In 1971, Dave organized and sponsored the Southern Coast Karate Championships. It was the first point Karate tournament to offer its grand champion a cash prize. $1,000. Guests included Miss America, Judy Ford, Miss North Carolina, Patsy Gail Wood, Chuck Norris, Thomas LaPuppet, Jeff Smith, and several state senators. It was the first US Southeastern tournament to register over 1,500 competitors, along with 2,200 paid ticket holders for the evening finale. Dave went on to promote 27 karate tournaments over a period of 15 years.
In the late 70’s, Dave was asked to teach and mentor Ricky and Randy Smith privately. Both had trained under Gary Basinger to the rank of Green Belt. Two years later, Dave’s training and creativity has produced two of the most talented champions in the Southeast. Dave found himself having put together the best kick-boxing team in the South, going undefeated for several years. Another one of Dave’s Black Belt Champions was Bill Morrison, Bruce Brutschy, Gaither Brannon, Randy Walden, Von Helton, Maurice Moore, and Warren Graham, Robert Haas, Charles Herron, and Kathy Maney, one of the south’s first female champions.
Both Dave’s expertise in martial arts and his business acumen increased dramatically. He organized and promoted the 2nd Full Contact Karate event ever held in the U.S. The winner of that event was Keith Vitalli. Dave would later become friends with Yoo Jin Kim out of Atlanta. Mr. Kim promoted Dave to 6th Degree in the 80’s. Dave later founded The American Jee Do Kwan Karate Association. An association that represented different styles of fighting and form, but with common grounds in leadership and promotion of the arts.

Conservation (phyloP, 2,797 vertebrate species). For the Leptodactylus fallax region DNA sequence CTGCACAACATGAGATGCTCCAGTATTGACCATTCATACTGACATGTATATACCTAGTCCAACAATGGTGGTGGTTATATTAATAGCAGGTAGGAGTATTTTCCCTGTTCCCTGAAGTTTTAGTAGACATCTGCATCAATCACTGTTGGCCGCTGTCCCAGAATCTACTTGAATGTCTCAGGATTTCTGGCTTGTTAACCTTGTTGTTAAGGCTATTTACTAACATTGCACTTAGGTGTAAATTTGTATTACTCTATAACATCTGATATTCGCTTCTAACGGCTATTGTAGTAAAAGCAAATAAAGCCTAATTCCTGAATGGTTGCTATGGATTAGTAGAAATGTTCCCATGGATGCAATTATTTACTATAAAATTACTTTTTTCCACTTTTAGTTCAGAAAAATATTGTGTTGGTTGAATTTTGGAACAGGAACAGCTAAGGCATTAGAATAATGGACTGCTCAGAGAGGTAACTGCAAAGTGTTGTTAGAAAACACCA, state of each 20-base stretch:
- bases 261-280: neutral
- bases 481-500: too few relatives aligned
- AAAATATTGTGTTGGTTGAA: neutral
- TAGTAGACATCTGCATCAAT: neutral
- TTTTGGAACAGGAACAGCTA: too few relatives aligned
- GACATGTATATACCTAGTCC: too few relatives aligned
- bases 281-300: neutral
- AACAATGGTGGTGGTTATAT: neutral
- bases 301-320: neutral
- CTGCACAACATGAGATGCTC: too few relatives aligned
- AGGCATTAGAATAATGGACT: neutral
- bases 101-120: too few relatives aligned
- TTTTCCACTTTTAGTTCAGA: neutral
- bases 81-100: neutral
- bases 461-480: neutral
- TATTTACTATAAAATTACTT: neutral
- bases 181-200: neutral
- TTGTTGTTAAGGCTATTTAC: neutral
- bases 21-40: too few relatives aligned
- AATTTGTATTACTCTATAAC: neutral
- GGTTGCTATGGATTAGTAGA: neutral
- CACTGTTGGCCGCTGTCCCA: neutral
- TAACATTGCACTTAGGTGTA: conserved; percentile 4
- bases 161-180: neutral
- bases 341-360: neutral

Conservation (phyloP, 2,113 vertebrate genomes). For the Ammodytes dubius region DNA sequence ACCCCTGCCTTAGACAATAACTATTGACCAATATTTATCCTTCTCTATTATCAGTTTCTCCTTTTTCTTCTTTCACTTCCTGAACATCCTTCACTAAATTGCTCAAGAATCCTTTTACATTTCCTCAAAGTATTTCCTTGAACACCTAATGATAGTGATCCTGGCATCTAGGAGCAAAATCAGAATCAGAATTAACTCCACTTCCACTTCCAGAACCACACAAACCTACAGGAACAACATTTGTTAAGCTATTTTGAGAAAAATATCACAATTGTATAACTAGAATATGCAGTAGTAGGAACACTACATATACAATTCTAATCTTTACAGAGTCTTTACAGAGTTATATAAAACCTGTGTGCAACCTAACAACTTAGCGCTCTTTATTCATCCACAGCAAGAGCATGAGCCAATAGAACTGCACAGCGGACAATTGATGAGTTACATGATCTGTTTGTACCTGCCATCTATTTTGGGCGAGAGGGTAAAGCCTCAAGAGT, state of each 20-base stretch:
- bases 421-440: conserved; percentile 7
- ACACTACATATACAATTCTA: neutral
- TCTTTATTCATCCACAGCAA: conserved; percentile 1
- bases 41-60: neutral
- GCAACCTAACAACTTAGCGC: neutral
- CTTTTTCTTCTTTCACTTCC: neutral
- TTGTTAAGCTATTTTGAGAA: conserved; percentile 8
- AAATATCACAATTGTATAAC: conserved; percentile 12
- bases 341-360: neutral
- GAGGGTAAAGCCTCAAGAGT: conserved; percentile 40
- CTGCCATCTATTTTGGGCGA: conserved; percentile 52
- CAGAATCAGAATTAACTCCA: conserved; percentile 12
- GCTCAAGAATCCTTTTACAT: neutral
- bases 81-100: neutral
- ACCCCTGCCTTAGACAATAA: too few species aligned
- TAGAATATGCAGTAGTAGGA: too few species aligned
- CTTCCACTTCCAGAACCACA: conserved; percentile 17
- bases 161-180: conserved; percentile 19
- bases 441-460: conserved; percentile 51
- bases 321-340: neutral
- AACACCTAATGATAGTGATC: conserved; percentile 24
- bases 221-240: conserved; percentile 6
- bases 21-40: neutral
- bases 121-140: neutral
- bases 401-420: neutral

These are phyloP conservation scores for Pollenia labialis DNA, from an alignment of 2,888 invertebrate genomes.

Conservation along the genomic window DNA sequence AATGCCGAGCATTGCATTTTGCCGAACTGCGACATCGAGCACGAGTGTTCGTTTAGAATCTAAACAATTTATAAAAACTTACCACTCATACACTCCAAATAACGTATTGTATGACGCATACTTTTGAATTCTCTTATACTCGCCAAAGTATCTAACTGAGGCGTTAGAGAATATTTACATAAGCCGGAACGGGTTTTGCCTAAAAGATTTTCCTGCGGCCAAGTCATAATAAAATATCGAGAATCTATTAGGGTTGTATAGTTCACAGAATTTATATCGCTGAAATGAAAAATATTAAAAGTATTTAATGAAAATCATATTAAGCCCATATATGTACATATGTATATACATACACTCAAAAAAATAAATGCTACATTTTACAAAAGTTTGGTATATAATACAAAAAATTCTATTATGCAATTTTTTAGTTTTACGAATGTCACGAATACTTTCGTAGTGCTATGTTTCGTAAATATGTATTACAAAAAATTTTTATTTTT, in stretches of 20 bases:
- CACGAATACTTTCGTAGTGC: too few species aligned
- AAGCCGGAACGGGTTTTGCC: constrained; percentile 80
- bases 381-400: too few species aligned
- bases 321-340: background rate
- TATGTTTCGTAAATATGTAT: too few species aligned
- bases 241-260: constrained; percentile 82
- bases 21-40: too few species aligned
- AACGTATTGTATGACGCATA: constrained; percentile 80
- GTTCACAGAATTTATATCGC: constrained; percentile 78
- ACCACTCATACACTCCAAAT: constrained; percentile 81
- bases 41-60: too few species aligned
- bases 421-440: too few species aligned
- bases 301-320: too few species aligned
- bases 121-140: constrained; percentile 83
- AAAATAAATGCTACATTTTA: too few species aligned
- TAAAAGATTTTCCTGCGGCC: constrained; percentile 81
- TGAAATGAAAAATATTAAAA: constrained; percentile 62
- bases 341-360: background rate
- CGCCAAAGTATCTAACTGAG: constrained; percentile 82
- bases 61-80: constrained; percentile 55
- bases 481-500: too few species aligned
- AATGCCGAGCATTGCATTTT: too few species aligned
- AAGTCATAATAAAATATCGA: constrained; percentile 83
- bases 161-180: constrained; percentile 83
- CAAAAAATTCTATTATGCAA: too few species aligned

Dave’s career began to follow a new direction. He began working as an active movie stuntman and found himself immersed in movies. His years as a successful motion picture stuntman gave him invaluable insight into movie-making. He founded The Southern Coast Stuntmans Association, teaching numerous workshops in on camera fighting. With a hands-on, on the lot, he gained knowledge that would have been unattainable under any other circumstance. Closing out 13-plus years of hard-fought and body-bruising work, he began to write and direct film and video. A movie-maker was born.
One of his films was completed the same year martial art community lost a great martial artist and person in Thomas LaPuppet. “Angel With A Kick” starred the Gold Dust Twins, Ricky and Randy Smith. Now in DVD release, the film also featured martial artist, Roger Jones.
The challenges that lie ahead for Dave Adams are within the realm of film.
Now a 9th Degree Black, Dave Adams currently travels and conducts seminars upon request, and is the current Grand Master of The American Jee Do Kwan Karate Association.